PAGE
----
Thursday, December 17, 2009

No Holds Barred

by Blair Sabol

Blame it on the recession or technology but I know I am not alone when I say I haven’t read or bought a fashion magazine in ten years. I prefer to get my retail/couture news and "health tips" from the Wall Street Journal. Besides I live in a town where "W" still means a member of the Bush family and "Lucky" is the name of a supermarket.  

But I do know that readership is down with all magazines cross the board. Last weekend the New York Times announced their style magazine "T" had  a "new look." But I couldn’t find anything new about it. The art direction was still impossible to read and what was "new" about putting Taylor Swift on yet another cover.

Lately I don’t get or relate to any cover girls be it Nicole Kidman (who has no face at this point) or Kate Hudson (what's that message?).
When I was a Vogue contributor (over 30 years ago) Alexander Liberman bravely brought me in from The Village Voice as the new "anti fashion" point of view. They ended up making me write tedious interviews with Farrah Fawcett and her Nike sneakers; and one boring "payback" piece on the history of Saks department store.  

I remember being sent to cover the "fall collections" in Paris and I returned with an amazing report and pictures of the notorious "student demonstrators" and what they were wearing as they threw excrement at  all the people outside the fashion shows. (Six months later YSL used that very look in his collection of "militant chic.")

At the sight of all this editor (and mentor) Leo Lerman suggest I return to The Village Voice. Agreed. So much for for Vogue's "uptown" attempt at going "downtown."

This past falll I took one of my local young "fashion fanatics" to see the movie “The September Issue” (which opened and closed here in a record five days). Mid-movie she turned to me in shock and awe that THIS was the actual scene at any magazine let alone Vogue. I was shocked to actually hear Anna Wintour's voice. At the sight of Andre Leon Talley my young friend leaned over and innocently asked "Who and what is HE?" I couldn’t explain.

We were both horrified at the look of the ravaged staff (I don’t remember them looking like that years ago) and we both agreed that Meryl Streep’s characterization and The Devil Wears Prada's entire interpretation was far superior.  But the movie made me wonder about Anna Wintour ... I never met her but what is that deep freeze persona about? Did her stint at yucking it up on David Letterman (movie promotion) help soften her image and sell mags? Is her "fear and loathing" style still a powerful aspect to her current reign?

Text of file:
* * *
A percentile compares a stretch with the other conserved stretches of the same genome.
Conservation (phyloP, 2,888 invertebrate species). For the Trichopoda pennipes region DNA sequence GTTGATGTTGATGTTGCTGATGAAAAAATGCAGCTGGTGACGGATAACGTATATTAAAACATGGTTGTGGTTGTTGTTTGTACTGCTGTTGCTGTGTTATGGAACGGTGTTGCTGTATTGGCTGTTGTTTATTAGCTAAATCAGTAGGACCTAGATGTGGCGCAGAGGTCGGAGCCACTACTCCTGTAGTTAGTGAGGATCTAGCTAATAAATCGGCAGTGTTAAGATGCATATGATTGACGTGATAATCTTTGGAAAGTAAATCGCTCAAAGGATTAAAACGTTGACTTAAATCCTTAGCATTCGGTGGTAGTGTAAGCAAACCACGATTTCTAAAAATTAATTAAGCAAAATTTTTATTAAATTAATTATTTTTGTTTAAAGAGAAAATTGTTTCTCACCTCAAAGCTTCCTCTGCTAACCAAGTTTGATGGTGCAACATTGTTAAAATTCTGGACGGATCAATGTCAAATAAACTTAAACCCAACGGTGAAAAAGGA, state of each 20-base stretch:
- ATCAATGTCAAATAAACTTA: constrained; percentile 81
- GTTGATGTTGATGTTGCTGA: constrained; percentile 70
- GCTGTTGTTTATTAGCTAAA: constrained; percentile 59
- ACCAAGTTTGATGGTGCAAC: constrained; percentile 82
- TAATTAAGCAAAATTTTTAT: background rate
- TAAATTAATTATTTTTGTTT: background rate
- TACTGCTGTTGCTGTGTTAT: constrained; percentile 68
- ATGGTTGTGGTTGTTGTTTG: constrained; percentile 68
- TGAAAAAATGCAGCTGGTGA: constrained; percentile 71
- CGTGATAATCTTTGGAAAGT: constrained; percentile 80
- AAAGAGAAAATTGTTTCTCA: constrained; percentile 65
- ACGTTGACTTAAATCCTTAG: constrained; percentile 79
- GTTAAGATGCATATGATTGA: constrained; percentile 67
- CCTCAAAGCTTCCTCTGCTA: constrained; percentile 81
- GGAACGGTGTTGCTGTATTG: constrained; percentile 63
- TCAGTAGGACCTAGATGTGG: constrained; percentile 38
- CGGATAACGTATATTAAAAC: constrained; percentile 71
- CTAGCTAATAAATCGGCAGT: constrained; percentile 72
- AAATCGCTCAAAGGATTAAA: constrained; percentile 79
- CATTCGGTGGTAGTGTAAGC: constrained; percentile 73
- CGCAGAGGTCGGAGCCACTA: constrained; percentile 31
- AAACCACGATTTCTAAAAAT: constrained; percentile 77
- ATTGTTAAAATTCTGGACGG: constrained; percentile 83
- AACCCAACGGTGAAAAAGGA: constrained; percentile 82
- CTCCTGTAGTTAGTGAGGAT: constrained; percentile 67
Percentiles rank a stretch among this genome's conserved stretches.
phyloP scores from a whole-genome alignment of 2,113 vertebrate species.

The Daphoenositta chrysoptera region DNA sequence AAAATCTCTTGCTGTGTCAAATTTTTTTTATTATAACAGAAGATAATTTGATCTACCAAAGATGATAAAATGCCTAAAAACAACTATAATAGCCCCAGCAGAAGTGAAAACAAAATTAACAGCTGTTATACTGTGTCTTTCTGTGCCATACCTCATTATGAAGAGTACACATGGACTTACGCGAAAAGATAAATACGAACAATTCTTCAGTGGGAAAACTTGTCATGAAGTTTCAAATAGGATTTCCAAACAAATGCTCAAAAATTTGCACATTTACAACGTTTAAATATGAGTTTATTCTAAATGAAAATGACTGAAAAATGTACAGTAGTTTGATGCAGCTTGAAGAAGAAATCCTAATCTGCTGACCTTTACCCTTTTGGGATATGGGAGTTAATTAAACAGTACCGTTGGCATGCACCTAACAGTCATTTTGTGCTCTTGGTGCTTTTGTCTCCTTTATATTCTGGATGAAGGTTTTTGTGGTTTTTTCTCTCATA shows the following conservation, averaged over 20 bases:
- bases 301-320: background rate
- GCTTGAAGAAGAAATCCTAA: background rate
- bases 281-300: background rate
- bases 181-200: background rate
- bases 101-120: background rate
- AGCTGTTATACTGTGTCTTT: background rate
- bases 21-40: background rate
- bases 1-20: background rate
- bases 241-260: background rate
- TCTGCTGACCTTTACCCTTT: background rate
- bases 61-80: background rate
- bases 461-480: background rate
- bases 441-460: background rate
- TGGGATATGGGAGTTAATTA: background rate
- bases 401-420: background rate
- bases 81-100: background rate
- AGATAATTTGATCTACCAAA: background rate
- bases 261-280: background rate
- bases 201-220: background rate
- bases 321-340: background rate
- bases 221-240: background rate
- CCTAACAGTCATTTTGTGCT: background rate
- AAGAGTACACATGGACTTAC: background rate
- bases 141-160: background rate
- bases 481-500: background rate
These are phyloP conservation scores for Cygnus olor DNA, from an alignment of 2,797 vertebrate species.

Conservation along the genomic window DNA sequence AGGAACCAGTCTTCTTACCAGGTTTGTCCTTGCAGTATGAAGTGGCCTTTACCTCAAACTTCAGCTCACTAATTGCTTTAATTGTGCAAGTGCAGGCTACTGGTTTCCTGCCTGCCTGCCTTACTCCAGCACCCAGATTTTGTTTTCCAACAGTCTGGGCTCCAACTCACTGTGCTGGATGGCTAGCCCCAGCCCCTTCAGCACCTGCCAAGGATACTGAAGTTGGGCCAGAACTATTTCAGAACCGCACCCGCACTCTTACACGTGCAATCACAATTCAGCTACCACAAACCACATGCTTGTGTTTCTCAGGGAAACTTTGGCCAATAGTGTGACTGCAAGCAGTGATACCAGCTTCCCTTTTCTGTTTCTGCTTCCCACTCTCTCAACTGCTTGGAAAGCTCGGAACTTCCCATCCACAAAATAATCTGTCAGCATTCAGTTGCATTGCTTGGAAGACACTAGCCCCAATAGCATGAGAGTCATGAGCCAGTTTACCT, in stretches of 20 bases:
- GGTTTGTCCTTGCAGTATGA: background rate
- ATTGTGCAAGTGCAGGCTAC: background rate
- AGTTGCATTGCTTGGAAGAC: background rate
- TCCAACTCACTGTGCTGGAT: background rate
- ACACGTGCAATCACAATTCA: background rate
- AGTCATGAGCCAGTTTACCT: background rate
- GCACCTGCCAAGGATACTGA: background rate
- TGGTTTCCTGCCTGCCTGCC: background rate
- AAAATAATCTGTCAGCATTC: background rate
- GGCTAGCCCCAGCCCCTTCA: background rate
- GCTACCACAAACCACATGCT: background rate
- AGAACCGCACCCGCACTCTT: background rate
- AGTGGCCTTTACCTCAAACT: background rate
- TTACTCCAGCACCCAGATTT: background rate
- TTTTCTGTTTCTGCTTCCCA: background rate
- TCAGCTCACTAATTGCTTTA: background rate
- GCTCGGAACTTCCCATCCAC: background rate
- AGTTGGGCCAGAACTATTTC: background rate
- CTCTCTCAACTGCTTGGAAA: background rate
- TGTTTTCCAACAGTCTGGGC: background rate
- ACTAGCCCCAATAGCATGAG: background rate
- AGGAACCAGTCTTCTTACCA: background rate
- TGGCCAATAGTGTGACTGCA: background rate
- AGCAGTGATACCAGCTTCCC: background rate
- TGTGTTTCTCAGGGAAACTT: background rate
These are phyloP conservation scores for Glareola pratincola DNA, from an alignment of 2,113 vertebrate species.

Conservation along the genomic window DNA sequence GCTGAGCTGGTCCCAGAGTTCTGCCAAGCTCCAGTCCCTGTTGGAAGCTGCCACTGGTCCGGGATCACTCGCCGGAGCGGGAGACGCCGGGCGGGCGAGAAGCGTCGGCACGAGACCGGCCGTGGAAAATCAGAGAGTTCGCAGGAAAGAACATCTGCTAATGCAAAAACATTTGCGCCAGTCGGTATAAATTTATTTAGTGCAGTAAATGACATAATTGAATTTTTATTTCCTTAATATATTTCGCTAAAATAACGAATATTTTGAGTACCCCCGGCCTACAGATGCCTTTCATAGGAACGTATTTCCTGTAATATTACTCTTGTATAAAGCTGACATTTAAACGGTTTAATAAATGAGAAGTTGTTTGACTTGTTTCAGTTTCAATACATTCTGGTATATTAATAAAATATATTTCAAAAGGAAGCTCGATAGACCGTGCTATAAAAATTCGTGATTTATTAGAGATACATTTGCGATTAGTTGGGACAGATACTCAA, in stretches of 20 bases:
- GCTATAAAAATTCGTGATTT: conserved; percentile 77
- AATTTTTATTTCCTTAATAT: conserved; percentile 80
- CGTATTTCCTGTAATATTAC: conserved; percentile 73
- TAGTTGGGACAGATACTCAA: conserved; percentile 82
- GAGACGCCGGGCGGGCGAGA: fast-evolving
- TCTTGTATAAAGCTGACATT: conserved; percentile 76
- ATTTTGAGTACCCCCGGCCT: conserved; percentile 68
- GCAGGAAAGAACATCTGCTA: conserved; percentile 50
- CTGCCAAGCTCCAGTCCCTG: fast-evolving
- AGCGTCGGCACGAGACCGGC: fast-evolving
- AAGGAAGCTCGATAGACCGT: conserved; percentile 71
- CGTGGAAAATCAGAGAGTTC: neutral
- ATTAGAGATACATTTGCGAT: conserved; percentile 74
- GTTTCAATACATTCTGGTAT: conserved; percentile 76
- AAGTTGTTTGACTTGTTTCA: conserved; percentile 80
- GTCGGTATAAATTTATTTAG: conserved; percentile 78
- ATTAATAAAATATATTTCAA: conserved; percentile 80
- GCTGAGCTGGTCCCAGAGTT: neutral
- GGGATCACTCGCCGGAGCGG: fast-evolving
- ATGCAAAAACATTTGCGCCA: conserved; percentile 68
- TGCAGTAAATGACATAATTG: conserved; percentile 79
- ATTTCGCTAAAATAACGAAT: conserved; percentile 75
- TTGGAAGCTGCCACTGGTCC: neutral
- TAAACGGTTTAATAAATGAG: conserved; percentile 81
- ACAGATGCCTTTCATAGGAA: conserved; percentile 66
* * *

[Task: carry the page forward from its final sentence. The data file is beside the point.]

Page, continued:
I remember when fashion magazines used to be "art books" ... and truly the last word on style. Now I think they have all gone into serious disconnect. We don’t need editors from "on high" telling us anything anymore. Fashion has always originated in "the streets" not on the collection runways.

On the Street with Bill Cunningham.
Tiny 13-year-old dork that sits inside all day wearing awkward jackets and pretty hats. Scatters black petals on Rei Kawakubo's doorsteps and serenades her in rap. I have no where near 4 million readers. Rather cynical and cute as a drained rat. In a sewer. Farting. And spitting out guts. -- The Style Rookie
Which is why Bill Cunningham's On the Street photos in the New York Times are still so important. To me ... HE is THE fashion reporter of record. Long may he reign!!! By the way the only fashion magazines I do hear mentioned occasionally are French or Italian Vogue and Elle.  Apparently nobody can relate to the current flock of Russian and Eastern European models. Do models matter anymore?  As for new photographers ... I only hear Platon's name as the new Avedon but he is working for The New Yorker.  

Face it ... Diana Vreeland gave us fantasy straight up at a time when we needed it and wanted it. Grace Mirabella gave us a wholesome American reflection (honest however dull). So what is Anna Wintour giving us? No doubt it is a tough time to be a fashion head of state with the immediacy of technology breathing down your back. You cant be "new and improved" about anything these days. The truth is that most of us no longer "dress for success" or care about "FASHION" anymore. We are too busy dressing for doctor appointments and supermarket runs.  

ENTER the power of independent Fashion blogs: Like Mighty Mouse they are here to save the day. All the energy and fun and inventiveness is now bubbling over on sites like The Sartorialist, Fashionaire and the current big star ... 13-year-old Tavi Gevinson who calls her site The Style Rookie. And no doubt there are hundreds more.  

But my fashion addict friends tell me these are the sites they watch and read HOURLY not monthly. I believe it since last week I went to two waiting rooms and checked out the "literature." At Mayo Clinic there was nothing but Sunset magazine, AARP mag and The Traveler ... not even an In Style was visible on any table.  At my hairdresser everyone was on their Kindles or Blackberries not even a finger worn stack of Bazaars could be spotted. I kept thinking of that sad refrain in Paul Simon's "Mrs. Robinson ..."

"Where have you gone, fashion magazines (Not Joe Dimaggio)?"

"Our nation is NOT turning its lonely eyes to you."


Instead  we are reading our thousands of store catalogues (JCrew is still one of the best in teaching style composition) and clicking onto "The Purse" or "Shoe Forum" sites not to mention remoting into TV's QVC and Home Shopping networks. Talk about a new rendition of  "tune in, turn on and drop out!"
 

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